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Migrant Conversions: Money, Religion, and Global Projects of Peruvians in South Korea
**Notice of Event Suspension**
Due to regional and state-wide health concerns regarding coronavirus (COVID-19), public programming at Scripps College, including this event, has been suspended until further notice.
Peruvian migrant workers began arriving in South Korea in large numbers in the mid-1990s, eventually becoming one of the largest groups of non-Asians in the country. Migrant Conversions shows how despite facing unstable income and legal exclusion, migrants have come to see Korea as an ideal destination, sometimes even as part of their divine destiny. Faced with a forced end to their residence in Korea, Peruvians have developed strategies to transform themselves from economic migrants into heads of successful transnational families, influential church leaders, and cosmopolitan travelers. Migrant Conversions (University of California Press, 2020) explores the intersections of three types of conversions—monetary, religious, and cosmopolitan—to argue that migrants use conversions to negotiate the meaning of their lives in a constantly changing transnational context. As Peruvians carve out social spaces, they create complex and uneven connections between Peru and Korea that challenge a global hierarchy of nations and migrants. Exploring how migrants, churches, and nations change through processes of conversion reveals how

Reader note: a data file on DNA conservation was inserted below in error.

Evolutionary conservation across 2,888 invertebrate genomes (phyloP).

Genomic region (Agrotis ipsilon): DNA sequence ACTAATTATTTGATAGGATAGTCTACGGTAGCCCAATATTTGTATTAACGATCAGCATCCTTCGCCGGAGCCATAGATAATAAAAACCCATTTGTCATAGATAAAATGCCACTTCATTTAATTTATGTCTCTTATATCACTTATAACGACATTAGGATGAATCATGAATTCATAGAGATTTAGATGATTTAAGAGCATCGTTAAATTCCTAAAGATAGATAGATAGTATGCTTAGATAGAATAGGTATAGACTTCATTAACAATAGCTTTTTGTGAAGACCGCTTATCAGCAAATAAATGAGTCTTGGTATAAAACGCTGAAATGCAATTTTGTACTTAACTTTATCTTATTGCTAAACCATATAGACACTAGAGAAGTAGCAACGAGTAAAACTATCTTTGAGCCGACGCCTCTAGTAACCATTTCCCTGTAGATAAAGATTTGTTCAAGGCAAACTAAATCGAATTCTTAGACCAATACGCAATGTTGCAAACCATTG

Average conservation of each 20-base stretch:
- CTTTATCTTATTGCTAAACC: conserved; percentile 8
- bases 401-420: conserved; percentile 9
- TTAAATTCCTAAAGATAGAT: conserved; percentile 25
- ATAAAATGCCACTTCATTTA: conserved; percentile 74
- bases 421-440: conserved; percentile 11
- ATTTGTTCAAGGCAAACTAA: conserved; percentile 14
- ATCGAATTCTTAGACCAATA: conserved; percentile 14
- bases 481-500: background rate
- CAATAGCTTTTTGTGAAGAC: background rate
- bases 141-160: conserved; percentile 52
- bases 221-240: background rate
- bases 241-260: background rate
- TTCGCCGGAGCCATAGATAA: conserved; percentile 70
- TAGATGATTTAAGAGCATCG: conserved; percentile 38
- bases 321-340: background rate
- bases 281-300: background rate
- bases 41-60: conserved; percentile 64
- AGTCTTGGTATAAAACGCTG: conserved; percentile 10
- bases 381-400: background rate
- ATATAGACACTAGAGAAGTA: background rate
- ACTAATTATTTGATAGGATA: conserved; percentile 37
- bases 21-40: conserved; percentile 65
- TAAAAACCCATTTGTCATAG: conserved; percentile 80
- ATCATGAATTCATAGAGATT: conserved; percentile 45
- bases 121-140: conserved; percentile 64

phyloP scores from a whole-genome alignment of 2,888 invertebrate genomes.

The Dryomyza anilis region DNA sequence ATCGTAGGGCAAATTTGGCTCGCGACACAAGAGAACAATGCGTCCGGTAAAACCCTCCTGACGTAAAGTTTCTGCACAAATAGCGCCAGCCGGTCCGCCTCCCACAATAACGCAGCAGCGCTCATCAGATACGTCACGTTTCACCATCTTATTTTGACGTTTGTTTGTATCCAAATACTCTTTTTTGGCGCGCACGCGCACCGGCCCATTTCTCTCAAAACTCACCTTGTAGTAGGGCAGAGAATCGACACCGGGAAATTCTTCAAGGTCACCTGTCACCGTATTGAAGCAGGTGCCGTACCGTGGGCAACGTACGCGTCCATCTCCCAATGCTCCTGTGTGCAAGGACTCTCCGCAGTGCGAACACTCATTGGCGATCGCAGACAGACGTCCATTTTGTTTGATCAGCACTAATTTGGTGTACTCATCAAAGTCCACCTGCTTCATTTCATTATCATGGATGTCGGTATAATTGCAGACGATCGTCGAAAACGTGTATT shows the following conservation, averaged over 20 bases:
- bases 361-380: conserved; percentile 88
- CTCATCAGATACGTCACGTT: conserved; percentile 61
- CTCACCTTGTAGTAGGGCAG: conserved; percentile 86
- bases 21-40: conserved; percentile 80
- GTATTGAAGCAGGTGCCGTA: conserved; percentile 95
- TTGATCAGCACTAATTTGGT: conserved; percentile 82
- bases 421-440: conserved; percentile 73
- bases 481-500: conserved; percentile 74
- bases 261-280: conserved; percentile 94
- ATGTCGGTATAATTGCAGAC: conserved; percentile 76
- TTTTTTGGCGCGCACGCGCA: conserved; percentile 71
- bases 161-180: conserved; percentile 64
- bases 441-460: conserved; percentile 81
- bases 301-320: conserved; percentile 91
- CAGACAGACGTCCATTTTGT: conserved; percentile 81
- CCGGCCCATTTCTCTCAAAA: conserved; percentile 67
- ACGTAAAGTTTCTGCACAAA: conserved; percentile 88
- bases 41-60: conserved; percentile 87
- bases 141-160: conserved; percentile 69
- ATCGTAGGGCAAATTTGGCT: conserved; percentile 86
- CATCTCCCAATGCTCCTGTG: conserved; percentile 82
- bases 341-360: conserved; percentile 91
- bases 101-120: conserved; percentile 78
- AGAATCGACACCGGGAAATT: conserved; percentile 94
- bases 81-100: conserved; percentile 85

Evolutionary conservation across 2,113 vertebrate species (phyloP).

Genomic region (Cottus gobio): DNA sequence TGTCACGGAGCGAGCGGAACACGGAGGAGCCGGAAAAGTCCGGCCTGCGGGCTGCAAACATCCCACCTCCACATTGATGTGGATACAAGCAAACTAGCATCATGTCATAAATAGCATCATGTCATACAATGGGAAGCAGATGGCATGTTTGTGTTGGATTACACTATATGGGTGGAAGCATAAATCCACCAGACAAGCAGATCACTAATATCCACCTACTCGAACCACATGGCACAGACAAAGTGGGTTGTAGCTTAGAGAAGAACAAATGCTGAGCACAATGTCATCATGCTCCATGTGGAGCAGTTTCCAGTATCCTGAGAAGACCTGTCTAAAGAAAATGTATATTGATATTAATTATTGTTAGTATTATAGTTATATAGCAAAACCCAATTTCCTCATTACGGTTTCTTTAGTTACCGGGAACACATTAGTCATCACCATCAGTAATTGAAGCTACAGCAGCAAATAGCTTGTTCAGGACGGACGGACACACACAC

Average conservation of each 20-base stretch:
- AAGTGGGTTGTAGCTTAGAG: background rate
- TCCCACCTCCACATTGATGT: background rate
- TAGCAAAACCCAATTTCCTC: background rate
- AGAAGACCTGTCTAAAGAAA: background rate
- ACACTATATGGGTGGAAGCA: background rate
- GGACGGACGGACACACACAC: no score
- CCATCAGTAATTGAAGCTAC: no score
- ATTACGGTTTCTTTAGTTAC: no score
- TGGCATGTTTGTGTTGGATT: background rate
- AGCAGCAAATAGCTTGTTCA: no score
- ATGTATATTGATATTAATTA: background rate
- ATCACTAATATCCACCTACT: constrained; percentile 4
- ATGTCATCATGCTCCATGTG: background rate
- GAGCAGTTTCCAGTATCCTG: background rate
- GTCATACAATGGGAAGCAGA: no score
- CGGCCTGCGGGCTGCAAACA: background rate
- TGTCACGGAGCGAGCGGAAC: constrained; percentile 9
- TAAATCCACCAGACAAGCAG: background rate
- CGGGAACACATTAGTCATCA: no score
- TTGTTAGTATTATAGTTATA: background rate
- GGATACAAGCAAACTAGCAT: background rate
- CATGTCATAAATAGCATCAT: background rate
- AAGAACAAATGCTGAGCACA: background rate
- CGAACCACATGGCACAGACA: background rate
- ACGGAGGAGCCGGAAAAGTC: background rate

globalization continues to impact people’s lives and ideas about their futures and pasts long after they have stopped moving or after a particular global moment has come to an end.